Bing's U.S. market share dipped slightly between March and April, according to new numbers by Experian Hitwise. Meanwhile, Google saw slight gains during the month, and Yahoo declined. However, Bing continued to demonstrate strong year-over-year gains in vertical categories such as health, travel, automotive and shopping, suggesting that Microsoft's focus on that area is paying off. Google continues to hold the highest percentage of overall search.
Microsoft's Bing search engine saw its U.S.
market share dip from 9.62 percent to 9.43 percent in the period between March
and April 2010, according to Experian Hitwise. However, Bing also saw continued
strong growth in verticals, reflecting on a strategy that focuses on targeted
search categories such as shopping in lieu of traditional keyword search.
Google gained incremental market share between March and April 2010,
climbing from 69.97 percent to 71.40 percent. During the same time period,
Yahoo declined from 15.04 to 14.96 percent, while Ask.com-which placed fourth
in the research firm's survey-plunged from 3.44 percent to 2.18 percent.
According to a press release from Experian Hitwise, "the remaining 78 search
engines in the Hitwise Search Engine Analysis Tool accounted for 2.03 percent
While Google ruled the roost in terms of overall searches, Bing experienced
strong gains in a number of vertical industry categories. The percentage of
U.S. upstream traffic sent from Bing to shopping Websites increased 100 percent
year over year; for health, it increased 105 percent; for travel, 71 percent;
for automotive, 95 percent. By contrast, Google experienced lesser gains in
those categories-15 percent year over year for shopping, -6 percent for health,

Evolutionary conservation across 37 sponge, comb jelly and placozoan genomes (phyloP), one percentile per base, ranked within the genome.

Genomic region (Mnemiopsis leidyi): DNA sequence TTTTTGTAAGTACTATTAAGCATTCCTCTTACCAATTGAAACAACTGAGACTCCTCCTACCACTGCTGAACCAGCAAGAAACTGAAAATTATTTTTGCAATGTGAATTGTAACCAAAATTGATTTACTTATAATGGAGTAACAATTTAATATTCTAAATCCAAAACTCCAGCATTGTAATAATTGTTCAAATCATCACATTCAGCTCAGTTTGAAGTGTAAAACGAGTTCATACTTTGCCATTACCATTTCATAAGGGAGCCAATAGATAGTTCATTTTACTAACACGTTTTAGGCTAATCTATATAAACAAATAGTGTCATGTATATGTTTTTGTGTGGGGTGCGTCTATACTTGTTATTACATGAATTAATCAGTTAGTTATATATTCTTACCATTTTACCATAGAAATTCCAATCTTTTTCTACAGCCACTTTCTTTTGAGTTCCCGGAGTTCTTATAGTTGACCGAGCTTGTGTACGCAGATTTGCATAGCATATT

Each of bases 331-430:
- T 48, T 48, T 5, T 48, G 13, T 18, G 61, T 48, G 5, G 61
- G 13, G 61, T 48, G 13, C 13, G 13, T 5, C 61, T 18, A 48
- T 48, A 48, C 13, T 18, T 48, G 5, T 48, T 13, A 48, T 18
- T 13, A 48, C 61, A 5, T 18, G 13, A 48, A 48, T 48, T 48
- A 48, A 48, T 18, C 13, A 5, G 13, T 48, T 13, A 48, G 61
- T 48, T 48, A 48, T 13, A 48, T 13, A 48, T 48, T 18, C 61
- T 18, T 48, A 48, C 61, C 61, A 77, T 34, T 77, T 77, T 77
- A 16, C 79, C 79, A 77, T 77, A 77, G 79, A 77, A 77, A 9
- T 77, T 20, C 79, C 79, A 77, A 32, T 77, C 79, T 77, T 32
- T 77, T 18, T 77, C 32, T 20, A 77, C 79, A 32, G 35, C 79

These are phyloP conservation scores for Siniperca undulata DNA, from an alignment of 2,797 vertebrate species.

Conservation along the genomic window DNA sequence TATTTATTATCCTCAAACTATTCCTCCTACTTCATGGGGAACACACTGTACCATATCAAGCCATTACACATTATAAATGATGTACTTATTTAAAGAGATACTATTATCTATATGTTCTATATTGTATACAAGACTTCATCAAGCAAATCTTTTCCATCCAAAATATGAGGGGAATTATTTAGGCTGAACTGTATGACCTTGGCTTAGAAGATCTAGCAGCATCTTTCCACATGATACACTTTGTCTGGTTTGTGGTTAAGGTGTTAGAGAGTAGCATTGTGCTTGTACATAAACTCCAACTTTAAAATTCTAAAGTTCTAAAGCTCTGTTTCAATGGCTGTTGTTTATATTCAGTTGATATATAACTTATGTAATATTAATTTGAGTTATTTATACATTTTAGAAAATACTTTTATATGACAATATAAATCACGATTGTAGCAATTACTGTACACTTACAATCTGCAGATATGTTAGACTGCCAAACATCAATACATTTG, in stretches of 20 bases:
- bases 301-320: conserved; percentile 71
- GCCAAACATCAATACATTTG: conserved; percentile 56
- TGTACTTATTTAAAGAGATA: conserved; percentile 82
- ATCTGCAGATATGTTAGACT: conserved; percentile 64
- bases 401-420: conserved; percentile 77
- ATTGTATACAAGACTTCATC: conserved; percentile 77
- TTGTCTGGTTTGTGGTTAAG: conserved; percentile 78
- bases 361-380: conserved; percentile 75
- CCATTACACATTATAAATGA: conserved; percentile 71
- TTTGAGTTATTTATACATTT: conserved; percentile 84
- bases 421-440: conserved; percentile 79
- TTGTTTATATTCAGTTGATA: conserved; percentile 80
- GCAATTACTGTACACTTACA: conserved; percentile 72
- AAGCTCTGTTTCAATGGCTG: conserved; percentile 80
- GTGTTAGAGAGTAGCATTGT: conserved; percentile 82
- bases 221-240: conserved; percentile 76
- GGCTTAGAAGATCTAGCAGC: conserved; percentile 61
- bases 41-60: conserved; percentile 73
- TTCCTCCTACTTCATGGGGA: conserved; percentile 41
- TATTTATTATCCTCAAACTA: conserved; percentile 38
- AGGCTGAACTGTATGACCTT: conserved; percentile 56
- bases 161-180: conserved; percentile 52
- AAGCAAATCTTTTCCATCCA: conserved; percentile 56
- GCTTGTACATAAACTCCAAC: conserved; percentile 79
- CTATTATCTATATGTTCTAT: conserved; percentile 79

6 percent for travel and 11 percent for automotive-but still pulled in a higher
overall number of searches.
A full breakdown of the numbers can
be found here.
In March, Bing
Director Stefan Weitz suggested that the search engine
was focused on
claiming market share in nontraditional areas such as event-driven tasks and
commercial queries. Features such as the Bing's homepage tab, which allow
searches to be compartmentalized by subjects such as travel or shopping, were
key to that strategy.
Search, Weitz insisted, is "not a zero sum game," and user behavior is the
ultimate arbiter of Bing's road map going forward: "As we look at how people
are using the Web itself and how the Web is changing, we think we can expand
that which people do with these engines. We can grow the overall pie, the
overall number of searches that are happening across the Web."
More interesting, though, was
how Weitz seemed to cede traditional keyword search to Google
"People are happy with keyword-based search," Weitz told eWEEK. "People are
creatures of habit, and they're fairly happy with Google's keyword search today,
and they think it works well and there's no reason for them to look around."